There is mounting evidence that childhood maltreatment can profoundly influence human development, resulting in a variety of mental, emotional, and social challenges – including addictive disorders. Attachment theory is a dominant theory in human development today and is a useful framework for understanding how early relational experiences can have far-reaching effects.

Developmental trauma and attachment disturbances can lead to deficits in nervous system regulation due in part to disruptions in neurochemical systems involving oxytocin and dopamine and can impact neural pathways connecting the prefrontal cortex and the limbic structures. Furthermore, research conducted by the presenter will be used to show that attachment-related anxiety and avoidance are related to rumination/emotion dysregulation and suppression/emotional unclarity, respectively.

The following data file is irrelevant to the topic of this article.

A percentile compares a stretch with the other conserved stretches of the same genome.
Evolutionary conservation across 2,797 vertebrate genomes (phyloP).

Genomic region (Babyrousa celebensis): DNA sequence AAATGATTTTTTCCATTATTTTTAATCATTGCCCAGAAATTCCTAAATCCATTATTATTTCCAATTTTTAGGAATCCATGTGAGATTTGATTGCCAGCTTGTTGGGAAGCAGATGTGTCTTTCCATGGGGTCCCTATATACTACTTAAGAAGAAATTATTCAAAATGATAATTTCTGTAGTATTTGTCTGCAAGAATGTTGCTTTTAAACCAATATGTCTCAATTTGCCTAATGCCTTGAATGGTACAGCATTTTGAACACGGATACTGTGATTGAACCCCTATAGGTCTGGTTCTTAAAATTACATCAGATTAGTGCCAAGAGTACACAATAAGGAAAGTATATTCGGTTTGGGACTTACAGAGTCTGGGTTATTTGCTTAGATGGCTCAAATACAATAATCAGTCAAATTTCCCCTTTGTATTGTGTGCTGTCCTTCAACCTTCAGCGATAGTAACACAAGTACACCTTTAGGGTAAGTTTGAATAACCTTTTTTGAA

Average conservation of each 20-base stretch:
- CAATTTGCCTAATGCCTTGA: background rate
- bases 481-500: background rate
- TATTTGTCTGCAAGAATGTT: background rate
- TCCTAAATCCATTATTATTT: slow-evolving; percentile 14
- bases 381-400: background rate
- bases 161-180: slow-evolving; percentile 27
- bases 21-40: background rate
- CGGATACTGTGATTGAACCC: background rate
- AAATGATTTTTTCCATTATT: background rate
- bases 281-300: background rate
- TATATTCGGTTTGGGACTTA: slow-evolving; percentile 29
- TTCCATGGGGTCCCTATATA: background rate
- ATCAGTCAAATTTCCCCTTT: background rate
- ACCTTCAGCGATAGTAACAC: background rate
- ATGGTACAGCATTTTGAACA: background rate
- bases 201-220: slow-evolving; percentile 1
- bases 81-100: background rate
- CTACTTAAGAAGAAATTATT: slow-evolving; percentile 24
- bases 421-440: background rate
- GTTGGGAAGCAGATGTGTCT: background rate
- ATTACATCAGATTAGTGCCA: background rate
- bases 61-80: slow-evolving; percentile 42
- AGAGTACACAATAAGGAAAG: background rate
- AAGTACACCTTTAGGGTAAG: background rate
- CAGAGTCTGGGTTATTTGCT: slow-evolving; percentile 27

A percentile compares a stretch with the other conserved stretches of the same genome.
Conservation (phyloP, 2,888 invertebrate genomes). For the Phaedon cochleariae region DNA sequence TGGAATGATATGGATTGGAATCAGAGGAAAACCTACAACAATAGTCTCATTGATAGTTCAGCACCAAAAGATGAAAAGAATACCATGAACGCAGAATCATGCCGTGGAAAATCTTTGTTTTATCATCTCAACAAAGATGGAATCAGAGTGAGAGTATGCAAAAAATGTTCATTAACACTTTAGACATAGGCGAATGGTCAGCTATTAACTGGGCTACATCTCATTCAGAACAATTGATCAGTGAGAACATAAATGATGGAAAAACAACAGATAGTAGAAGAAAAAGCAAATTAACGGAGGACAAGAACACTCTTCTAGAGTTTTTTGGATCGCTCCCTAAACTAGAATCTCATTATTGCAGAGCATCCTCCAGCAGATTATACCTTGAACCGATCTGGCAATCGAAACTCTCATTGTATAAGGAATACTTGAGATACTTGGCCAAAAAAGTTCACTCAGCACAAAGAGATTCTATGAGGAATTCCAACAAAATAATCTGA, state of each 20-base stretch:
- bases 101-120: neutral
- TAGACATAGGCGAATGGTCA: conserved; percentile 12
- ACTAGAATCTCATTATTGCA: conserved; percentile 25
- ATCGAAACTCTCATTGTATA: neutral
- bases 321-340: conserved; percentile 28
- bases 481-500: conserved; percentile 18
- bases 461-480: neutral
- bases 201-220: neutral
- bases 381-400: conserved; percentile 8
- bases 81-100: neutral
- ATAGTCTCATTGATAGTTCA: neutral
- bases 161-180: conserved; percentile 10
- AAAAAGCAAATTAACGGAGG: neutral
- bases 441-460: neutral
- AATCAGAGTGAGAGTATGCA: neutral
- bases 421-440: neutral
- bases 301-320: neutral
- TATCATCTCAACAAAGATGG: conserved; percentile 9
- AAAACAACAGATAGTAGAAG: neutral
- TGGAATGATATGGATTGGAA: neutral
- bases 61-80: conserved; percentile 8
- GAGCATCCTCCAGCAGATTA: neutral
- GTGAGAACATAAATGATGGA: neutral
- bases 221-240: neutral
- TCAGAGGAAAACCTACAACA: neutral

Addictive behaviours can be seen as an attempt at short-term regulation, with long-term consequences. Theoretical ideas will be presented linking early-occurring attachment-related changes to the dopamine rewards system as a possible basis for later vulnerability to addictive disorders. Finally, the roles of mindfulness and self-compassion will be explored as possible interventions for those who suffer with trauma- and attachment-related disorders.

This presentation will utilise cutting-edge research, highly engaging visual information, and real-world clinical anecdotes to explore the scientific linkages between trauma, attachment, and addiction, and will offer ideas on how to help clients restore the capacity to self-regulate in healthy ways.

Learning Objectives:

1. Participants will be able to identify general principles of attachment theory.
2. Participants will be able to describe how attachment theory can be used to better conceptualise childhood maltreatment.
3. Participants will be able to describe the qualities of the two main dimensions of attachment insecurity: anxiety and avoidance.

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